From Journal of Chemical Information and Modeling 01/10/23

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Boosting virtual screening with machine learning allowed for a 10-fold time reduction in the processing of 1.56 billion drug-like molecules.

Researchers from the University of Eastern Finland teamed up with industry and supercomputers to carry out one of the world’s largest virtual drug screens.

In their efforts to find novel drug molecules, researchers often rely on fast computer-aided screening of large compound libraries to identify agents that can block a drug target.

Such a target can, for instance, be an enzyme that enables a bacterium to withstand antibiotics or a virus to infect its host.

The size of these collections of small organic molecules has seen a massive surge over the past years.

With libraries growing faster than the speed of the computers needed to process them, the screening of a modern billion-scale compound library against only a single drug target can take several months or years – even when using state-of-the-art supercomputers.

Therefore, quite evidently, faster approaches are desperately needed.

Artistic impression of artificial intelligence in drug design. Credit: Ina Pöhner

In a recent study published in the Journal of Chemical Information and Modeling, Dr. Ina Pöhner and colleagues from the University of Eastern Finland’s School of Pharmacy teamed up with the host organisation of Finland’s powerful supercomputers, CSC – IT Center for Science Ltd. – and industrial collaborators from Orion Pharma to study the prospect of machine learning in the speed-up of giga-scale virtual screens.

Before applying artificial intelligence to accelerate the screening, the researchers first established a baseline: In a virtual screening campaign of unprecedented size, 1.56 billion drug-like molecules were evaluated against two pharmacologically relevant targets over almost six months with the help of the supercomputers Mahti and Puhti, and molecular docking.

Docking is a computational technique that fits the small molecules into a binding region of the target and computes a “docking score” to express how well they fit.

Credit: Journal of Chemical Information and Modeling

This way, docking scores were first determined for all 1.56 billion molecules.

Next, the results were compared to a machine learning-boosted screen using HASTEN, a tool developed by Dr. Tuomo Kalliokoski from Orion Pharma, a co-author of the study.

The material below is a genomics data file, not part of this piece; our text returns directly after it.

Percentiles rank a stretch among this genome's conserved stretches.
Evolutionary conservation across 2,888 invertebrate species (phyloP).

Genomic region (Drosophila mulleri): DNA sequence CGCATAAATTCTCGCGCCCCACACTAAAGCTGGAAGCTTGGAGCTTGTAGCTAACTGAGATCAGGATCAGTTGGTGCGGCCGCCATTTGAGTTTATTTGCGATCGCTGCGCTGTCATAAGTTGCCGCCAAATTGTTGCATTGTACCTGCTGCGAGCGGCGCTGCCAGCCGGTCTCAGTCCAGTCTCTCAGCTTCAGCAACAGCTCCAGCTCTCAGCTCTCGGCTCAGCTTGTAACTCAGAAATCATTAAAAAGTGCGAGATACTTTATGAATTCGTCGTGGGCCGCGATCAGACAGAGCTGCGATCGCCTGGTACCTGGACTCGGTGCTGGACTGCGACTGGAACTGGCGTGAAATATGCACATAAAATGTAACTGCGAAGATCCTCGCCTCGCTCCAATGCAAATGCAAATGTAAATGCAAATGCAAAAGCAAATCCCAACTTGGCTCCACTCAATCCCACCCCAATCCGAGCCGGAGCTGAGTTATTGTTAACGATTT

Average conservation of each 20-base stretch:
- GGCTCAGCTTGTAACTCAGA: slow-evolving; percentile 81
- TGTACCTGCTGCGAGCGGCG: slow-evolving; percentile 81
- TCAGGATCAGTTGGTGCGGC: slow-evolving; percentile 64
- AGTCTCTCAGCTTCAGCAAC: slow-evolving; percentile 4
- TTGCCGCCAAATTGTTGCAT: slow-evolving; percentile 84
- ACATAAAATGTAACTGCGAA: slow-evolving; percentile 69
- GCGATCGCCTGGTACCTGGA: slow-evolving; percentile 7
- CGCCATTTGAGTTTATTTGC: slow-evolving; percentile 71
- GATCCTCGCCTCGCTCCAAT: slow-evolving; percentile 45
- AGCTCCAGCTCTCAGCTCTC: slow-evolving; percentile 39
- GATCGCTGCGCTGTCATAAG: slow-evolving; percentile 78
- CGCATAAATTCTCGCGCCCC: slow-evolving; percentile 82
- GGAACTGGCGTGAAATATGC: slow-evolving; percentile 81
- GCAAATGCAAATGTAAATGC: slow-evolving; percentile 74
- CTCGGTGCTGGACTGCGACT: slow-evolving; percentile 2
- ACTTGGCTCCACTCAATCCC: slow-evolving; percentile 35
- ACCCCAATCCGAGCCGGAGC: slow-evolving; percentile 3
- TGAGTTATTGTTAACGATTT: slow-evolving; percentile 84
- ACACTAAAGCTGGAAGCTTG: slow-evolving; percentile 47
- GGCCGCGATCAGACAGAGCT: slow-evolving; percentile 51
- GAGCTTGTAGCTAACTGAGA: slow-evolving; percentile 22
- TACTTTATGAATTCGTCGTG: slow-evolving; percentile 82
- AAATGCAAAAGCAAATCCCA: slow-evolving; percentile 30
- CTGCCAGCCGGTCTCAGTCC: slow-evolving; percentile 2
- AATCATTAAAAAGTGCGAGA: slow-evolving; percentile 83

“HASTEN uses machine learning to learn the properties of molecules and how those properties affect how well the compounds score.

When presented with enough examples drawn from conventional docking, the machine learning model can predict docking scores for other compounds in the library much faster than the brute-force docking approach,” Kalliokoski explains.

Indeed, with only 1% of the whole library docked and used as training data, the tool correctly identified 90% of the best-scoring compounds within less than ten days.

Overview of the HASTEN workflow for the ML [Machine Learning]-boosted giga-scale screening against SurA and GAK targets. In the conventional docking step (highlighted in orange), brute-force docking was simulated by loading the docking scores of selected compounds from the pre-generated brute-force docking data set. The ML procedure (highlighted in blue) involves a training step with all docking data of compounds that were selected for docking until the current iteration, followed by full giga-scale library prediction. Credit: Journal of Chemical Information and Modeling

The study represented the first rigorous comparison of a machine learning-boosted docking tool with a conventional docking baseline on the giga-scale.

“We found the machine learning-boosted tool to reliably and repeatedly reproduce the majority of the top-scoring compounds identified by conventional docking in a significantly shortened time frame,” Pöhner says.

“This project is an excellent example of collaboration between academia and industry, and how CSC can offer one of the best computational resources in the world.

By combining our ideas, resources and technology, it was possible to reach our ambitious goals,” continues Professor Antti Poso, who leads the computational drug discovery group within the University of Eastern Finland’s DrugTech Research Community.

Studies on a comparable scale remain elusive in most settings.

Thus, the authors released large datasets generated as part of the study into the public domain: Their ready-to-use screening library for docking that enables others to speed up their respective screening efforts, and their entire 1.56 billion compound-docking results for two targets as benchmarking data.

This data will encourage the future development of tools to save time and resources and will ultimately advance the field of computational drug discovery.

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